You may well ask! Although most of us have heard of the menopause, the word ‘peri-menopause’ is not used as often. In fact, when I first heard it, I had no idea what it meant even though I have a scientific background.
Basically, it’s the medical term that can be simply summed up in five words: ‘The approach to the menopause.’
This is important, as unlike childbirth which, once started, it usually progresses fairly rapidly, the menopause can go on for many years. It can stop and then, just as you think it’s all over, it can come back as an encore.
The peri-menopause is the start of all this. It’s the beginning of some of the symptoms such as irregular bleeding, mood swings and tender breasts. It’s the stage where you’re not quite into the full swing of the M word but very nearly – or at least, on the cusp.
So how do you know if you are menopausal or perimenopausal or neither?
There may be other health reasons for your so-called menopausal symptoms which is why it’s important to see your GP to rule out anything else. Your doctor may give you a blood test to check your hormone levels. The blood tests won’t definitely say if you are menopausal but they can give an indication by testing the level of FSH in the blood: this is the Follicle stimulating Hormone which stimulates the eggs in the ovaries to ripen. As you get older and the follicles become more resistant the FSH levels, they have to rise to a higher level to try and get the follicle to produce an egg. So if the result is very high, the doctor will say you’re likely to be in your menopause, especially if you have other symptoms such as irregular periods.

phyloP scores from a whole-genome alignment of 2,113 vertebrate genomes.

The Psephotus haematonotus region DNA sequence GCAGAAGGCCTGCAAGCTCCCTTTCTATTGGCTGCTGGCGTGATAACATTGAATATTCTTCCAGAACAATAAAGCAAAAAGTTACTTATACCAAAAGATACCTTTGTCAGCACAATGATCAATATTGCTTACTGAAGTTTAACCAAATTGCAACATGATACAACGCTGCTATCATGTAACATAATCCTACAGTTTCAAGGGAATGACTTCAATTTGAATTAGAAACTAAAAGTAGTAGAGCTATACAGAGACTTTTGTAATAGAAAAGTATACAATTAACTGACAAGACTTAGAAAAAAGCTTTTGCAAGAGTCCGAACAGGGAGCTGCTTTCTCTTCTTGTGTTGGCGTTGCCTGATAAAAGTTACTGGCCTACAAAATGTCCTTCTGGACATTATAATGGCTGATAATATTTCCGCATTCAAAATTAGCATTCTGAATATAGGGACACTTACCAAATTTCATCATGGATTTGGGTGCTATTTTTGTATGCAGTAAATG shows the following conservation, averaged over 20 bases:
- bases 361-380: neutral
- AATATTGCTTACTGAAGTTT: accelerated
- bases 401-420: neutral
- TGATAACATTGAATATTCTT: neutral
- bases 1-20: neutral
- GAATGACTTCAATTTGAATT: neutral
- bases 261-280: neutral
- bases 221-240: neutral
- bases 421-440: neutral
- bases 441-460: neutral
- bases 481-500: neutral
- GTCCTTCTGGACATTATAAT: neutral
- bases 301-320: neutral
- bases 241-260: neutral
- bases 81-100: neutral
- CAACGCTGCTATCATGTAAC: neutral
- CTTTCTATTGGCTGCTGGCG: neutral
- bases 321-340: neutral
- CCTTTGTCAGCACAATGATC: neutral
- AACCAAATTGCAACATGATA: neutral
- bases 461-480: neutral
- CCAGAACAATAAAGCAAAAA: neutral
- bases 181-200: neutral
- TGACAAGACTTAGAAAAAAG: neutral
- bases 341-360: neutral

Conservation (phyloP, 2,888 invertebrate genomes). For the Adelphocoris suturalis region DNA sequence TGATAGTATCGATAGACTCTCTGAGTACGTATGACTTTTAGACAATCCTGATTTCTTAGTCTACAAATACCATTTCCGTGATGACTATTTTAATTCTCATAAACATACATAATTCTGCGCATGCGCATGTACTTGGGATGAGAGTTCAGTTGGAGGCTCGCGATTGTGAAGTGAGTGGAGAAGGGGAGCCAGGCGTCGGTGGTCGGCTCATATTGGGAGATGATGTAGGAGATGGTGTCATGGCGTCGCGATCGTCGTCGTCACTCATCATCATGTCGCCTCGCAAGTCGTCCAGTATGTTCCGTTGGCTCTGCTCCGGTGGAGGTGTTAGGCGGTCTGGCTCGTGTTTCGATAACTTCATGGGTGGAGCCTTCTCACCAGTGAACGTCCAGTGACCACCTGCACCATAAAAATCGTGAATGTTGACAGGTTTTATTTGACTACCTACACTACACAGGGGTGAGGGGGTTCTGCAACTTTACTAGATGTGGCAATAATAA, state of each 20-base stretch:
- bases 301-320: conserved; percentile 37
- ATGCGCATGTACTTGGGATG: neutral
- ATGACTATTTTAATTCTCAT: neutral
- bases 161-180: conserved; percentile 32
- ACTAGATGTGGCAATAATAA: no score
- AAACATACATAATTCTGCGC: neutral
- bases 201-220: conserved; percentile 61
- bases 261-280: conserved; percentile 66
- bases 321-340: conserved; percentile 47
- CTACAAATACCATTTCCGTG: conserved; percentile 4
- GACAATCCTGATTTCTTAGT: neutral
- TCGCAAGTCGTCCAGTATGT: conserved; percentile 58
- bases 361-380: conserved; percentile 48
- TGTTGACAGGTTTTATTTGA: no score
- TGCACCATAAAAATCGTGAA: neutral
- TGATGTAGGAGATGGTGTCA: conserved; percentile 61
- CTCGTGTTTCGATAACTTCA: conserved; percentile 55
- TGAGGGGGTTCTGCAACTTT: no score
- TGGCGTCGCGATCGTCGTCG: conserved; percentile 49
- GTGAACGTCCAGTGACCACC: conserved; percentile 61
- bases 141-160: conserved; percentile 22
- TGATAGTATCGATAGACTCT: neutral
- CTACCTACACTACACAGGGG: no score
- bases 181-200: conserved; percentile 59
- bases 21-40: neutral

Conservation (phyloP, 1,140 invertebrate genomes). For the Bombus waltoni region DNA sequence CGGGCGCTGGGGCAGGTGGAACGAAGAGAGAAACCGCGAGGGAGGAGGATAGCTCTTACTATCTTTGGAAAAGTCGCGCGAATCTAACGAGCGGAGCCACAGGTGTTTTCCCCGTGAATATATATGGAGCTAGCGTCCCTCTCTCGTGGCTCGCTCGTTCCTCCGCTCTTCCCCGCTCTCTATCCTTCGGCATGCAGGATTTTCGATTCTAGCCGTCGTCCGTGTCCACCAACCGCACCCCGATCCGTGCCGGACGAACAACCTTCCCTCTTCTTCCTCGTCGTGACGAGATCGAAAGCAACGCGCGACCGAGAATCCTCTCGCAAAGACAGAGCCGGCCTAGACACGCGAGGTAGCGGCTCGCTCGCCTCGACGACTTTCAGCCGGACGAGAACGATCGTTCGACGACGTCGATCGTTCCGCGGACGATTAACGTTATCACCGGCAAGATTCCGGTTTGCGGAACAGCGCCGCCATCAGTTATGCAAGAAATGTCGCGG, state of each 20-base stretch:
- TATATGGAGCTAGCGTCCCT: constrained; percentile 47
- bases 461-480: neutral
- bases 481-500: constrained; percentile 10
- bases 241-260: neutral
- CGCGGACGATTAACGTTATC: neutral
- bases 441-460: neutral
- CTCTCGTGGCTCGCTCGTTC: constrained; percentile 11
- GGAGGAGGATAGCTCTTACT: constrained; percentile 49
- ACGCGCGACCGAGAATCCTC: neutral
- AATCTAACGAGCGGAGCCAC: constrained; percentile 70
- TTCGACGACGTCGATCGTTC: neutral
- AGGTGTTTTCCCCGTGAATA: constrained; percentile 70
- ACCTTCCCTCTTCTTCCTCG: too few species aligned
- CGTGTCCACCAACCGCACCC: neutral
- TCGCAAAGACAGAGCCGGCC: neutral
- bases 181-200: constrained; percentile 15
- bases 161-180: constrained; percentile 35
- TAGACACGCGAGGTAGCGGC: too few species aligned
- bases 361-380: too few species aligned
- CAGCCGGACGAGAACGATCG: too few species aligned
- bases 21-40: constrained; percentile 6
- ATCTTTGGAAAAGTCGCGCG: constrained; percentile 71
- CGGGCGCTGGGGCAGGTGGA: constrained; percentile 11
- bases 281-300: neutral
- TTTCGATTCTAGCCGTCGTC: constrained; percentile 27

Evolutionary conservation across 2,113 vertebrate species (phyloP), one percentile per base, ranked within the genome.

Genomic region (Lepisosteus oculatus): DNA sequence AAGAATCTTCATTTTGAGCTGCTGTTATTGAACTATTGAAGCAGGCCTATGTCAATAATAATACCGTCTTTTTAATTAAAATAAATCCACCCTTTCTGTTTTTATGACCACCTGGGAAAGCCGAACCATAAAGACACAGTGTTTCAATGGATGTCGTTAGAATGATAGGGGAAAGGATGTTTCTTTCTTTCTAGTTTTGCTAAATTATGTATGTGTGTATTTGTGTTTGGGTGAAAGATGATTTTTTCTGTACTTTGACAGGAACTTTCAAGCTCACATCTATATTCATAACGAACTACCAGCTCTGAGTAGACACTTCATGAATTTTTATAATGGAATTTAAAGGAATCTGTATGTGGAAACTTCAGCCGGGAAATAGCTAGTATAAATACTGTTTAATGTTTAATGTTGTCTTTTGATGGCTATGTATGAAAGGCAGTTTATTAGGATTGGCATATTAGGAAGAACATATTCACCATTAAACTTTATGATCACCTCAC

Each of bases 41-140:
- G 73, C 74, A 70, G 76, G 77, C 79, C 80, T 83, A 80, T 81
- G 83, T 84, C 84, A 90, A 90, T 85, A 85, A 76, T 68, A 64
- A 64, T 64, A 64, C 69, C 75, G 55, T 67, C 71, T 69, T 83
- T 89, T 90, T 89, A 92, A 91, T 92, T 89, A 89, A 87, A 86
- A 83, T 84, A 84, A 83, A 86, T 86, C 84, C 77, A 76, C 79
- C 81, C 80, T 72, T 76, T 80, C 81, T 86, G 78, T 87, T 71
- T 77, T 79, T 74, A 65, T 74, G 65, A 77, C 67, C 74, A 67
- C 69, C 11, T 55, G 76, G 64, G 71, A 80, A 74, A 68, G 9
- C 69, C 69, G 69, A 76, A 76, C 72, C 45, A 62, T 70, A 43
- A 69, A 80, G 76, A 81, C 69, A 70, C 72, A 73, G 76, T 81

However, in the peri-menopausal period, the FSH levels fluctuate from month to month and through the cycle, particularly if you’re still having periods. A temporary raised FSH level can also be because of stopping the oral contraceptive pill, breast feeding, severe illness, hypothyroidism, depression, radiotherapy, chemotherapy and some medicines such as Prozac.
It’s worth knowing that if you’re already taking hormones for a medical condition (including contraception), the blood tests are unlikely to reflect a true reading. So you might need to come off the Pill in order to see if you really are entering the menopausal stage. The tricky bit here is that you could still be fertile so even if you are peri-menopausal, you could still theoretically, get pregnant.
There are also certain over-the-counter medical self-testing menopause testing kits where you can check the level of FSH of your urine on a stick, as in a pregnancy test. To get the best result, take the urine test on the third to fifth day of your period and do it over successive months to get a more accurate result. This will however only be an indication that you are menopausal: you do need to have other symptoms too.